Though chairman and CEO of HBO and Max content Casey Bloys is “happy” that the WGA strike has come to an end and that “it’s past us,” the executive is still conscious of the precarious state of the industry at large.
“We are in a moment in the industry [where] there’s a lot changing… We’re kind of coming out of a bubble, I would say, or we’re still dealing with the fallout from that,” Bloys said during his panel at Code Conference on Wednesday. “It’s an uncertain time. It’s a scary time. There’s a lot changing, so it is not business as usual. I don’t think any of it, any aspect of the business, is business as usual. This includes labor issues.”
He also noted that some of the issues of the strike were “existential.”
Earlier in his presentation, Bloys noted that he was “happy” that the WGA strike is coming to an end, but refused to get into the specifics of the deal because “everybody needs to ratify it.”
“But I will say I’m happy that everybody appears to be very happy with the deal they got,” Bloys said. “I want everybody to feel that they’ve gotten a good deal and are ready to get back to work. That’s what I’m most concerned with.”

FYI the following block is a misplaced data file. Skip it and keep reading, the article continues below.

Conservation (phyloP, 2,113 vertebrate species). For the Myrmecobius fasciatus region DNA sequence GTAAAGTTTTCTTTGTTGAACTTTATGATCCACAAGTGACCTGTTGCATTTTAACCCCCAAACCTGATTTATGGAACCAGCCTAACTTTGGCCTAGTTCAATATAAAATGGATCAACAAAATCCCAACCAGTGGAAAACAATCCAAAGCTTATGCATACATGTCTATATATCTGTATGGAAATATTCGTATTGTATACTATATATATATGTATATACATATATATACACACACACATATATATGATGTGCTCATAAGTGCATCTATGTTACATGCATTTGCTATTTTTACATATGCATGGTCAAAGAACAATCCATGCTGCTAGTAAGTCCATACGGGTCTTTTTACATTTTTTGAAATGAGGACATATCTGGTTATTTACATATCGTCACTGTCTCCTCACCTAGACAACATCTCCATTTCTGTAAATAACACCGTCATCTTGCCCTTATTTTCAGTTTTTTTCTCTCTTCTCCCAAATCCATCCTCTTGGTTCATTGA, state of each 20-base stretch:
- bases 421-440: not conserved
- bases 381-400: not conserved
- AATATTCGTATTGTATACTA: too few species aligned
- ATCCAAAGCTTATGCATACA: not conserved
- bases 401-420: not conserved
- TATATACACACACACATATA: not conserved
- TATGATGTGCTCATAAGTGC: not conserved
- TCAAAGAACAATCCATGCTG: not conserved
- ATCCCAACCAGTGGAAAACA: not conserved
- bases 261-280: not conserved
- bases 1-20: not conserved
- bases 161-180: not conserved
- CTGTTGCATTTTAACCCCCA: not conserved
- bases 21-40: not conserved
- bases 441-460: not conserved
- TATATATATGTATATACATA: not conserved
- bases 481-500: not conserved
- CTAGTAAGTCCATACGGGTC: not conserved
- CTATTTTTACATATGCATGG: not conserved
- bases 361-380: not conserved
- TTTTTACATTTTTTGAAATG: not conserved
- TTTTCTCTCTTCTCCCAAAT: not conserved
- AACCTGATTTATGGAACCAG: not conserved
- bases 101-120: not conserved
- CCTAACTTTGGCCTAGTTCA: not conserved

Bloys is now one of the first major network or studio heads who has addressed the WGA strike since writers were told they could return to work Tuesday. After over 140 days of striking, the AMPTP and WGA began negotiations in earnest last week. Negotiations happened over the course of four days with the two organizations coming to a tentative agreement Sunday night. On Tuesday, the deal was accepted and striking writers were told they could resume work. The guild has estimated that the total value of the deal is $233 million, up from the $86 million deal that the AMPTP initially offered.
Though the deal between the WGA and AMPTP has been tentatively accepted and cleared for public release, it still needs to be ratified.
This call to return to work has already impacted HBO. “Real Time with Bill Maher” is set to return on Friday, and “Last Week with John Oliver” will return on Sunday. The latter series has been off the air since the WGA strike started on May 2.